Unfortunately, I have less confidence in Canada.

I’ve listed the ten largest (fatalities) disasters in Canadian history.

Half of the disasters are attributed to natural phenomenon, four are shipwrecks and one the cause of war-time activities.

What should be of notice is that the most recent of these disasters occurred in 1918. None of these disasters is likely to exist within the memory of any living Canadian. Recent disasters within my memory include the 1987 Edmonton tornado (27 fatalities) and the 1998 Ice Storm (28 fatalities). Flooding continues to be problem in some areas (Manitoba’s Red River, for example) but damage remains predominantly financial as is damage precipitated by the 2003 forest fires in British Columbia.

It is highly possible (with many saying it is a ‘when’ question, not ‘if’) of Canada experiencing an earthquake of similar magnitude on the West Coast. Could Canada emulate a similar country-wide response to a tragedy of epic proportions? Could the country unite in a similar fashion? Or would the shock be too great? Would it be similar to the American (another highly nationalistic and patriotic state) response to Hurricane Katrina? Does Canada even know how to respond to a national disaster? Do Canadians even remember? It has been said that the Sichuan quake was the first disaster experienced by the new Chinese generation, but there are still many, many who remember Tangshan in 1976. Does Canada remember their national tragedies? Have we ever really had one?

3 Responses to More Earthquake Thoughts

  1. Pingback: More Earthquake Thoughts | Politics in America

  2. angela says:

    We all know about the one in Tangshan. and the press has compared the two for differences and improvements.
    I’m also very much impressed by the patriotism and national responsibility I’ve seen these days.
    Thus I do believe the recovery is a problem of “when” but not “if”, I just hope this “when” will happen faster.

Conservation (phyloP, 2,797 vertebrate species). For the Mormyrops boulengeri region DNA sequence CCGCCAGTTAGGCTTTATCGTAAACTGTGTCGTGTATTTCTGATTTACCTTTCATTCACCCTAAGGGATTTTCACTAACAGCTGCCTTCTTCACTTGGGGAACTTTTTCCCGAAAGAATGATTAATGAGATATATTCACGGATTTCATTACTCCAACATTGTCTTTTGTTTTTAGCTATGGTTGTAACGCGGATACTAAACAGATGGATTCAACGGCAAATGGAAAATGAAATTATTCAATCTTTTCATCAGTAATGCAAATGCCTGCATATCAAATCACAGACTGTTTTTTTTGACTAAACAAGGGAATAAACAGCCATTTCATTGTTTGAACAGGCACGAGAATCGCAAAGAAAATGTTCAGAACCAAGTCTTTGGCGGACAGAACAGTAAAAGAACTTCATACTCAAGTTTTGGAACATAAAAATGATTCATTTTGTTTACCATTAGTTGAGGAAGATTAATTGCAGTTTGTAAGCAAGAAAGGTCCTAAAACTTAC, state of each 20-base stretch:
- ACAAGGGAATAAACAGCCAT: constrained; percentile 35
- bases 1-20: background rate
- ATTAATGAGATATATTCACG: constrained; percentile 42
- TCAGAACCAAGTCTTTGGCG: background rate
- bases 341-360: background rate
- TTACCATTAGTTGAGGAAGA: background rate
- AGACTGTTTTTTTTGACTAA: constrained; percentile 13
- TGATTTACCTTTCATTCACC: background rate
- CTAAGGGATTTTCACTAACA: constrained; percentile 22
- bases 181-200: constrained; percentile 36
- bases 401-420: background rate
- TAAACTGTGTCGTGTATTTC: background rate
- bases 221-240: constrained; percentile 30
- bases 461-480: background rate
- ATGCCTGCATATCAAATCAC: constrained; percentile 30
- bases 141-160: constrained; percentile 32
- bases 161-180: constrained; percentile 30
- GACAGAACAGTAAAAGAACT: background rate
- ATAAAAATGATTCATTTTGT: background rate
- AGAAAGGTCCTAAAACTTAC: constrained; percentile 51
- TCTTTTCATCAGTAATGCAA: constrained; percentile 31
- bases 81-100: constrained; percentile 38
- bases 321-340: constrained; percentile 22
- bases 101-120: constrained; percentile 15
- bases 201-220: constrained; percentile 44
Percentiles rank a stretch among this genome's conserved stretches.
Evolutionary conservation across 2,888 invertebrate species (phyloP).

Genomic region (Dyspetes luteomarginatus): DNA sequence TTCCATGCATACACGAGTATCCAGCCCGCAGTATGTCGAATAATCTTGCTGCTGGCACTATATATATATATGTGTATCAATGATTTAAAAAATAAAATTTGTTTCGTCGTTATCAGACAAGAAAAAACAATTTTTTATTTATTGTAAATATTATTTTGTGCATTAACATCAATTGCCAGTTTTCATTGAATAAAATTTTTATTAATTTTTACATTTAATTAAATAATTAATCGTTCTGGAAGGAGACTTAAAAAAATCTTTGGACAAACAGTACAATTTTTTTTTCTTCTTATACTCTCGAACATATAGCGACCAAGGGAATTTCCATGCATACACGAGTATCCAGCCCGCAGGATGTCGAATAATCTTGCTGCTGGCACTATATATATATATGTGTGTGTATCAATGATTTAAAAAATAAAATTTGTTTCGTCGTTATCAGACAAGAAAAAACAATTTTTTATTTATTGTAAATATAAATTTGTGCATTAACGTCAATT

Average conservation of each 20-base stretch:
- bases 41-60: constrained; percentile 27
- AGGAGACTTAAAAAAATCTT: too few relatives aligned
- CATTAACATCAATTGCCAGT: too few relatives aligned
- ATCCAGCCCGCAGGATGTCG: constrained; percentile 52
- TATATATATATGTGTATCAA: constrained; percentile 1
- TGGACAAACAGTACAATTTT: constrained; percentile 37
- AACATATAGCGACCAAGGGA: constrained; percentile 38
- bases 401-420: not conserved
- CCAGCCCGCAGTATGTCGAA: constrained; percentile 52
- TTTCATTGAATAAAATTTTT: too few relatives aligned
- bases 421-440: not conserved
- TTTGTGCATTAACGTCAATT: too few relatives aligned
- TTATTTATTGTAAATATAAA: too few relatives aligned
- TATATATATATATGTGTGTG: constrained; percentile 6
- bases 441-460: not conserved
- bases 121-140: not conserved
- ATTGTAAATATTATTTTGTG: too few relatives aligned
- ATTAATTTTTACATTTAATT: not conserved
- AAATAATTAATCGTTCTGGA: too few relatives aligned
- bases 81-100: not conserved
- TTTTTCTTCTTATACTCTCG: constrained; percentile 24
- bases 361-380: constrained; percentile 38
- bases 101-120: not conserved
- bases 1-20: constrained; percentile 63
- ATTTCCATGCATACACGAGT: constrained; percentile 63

One more thing, I think you need a little faith in your own country and government. Your people are better taught how to behave in case of emergencies, you will know what to do to help.
    Like the US, and also us, your people will be united as one.
    Take it easy.

  3. Bryan says:

    I know people are aware of Tangshan, but I was pointing that argument to the angle that your generation hasn’t experienced a disaster atmosphere. I know a lot about WW2, but I never experienced it and the lack of experience can have a profound impact on a new generation.

    I am confident in Canada’s ability to deal with disasters from a financial and resource side but Canada is not a united country and it would possibly be a challenge to find something that the country has been united on since WW2. There isn’t a Canadian identity and people generally have little in common with one another, a feeling shared especially by new immigrants. The country is divided on most political issues and this includes both foreign and domestic policies. For example, there was a HUGE opposition to the Vancouver Winter Olympics in 2010 – is there any opposition in China to Beijing 2008? I would say not.

    But I don’t think I would trade this situation for an increase in nationalism or patriotism. Don’t misunderstand me…I’m very, very, very skeptical of nationalism – radical nationalistic thinking can have terrible consquences. I’m just curious has to how Canada (as a culture…?) would handle a major disaster with high death rates. Everyone is different in Canada…there is really isn’t a ‘binding’ glue that holds the country together.

    I don’t even know if I want that glue. Ideally, I believe in cosmopolitan values…that pride, love, compassion, truth, honesty and trust don’t stop at national or cultural borders. Glue merely prevents that from happening. But that is a perfect world that doesn’t exist.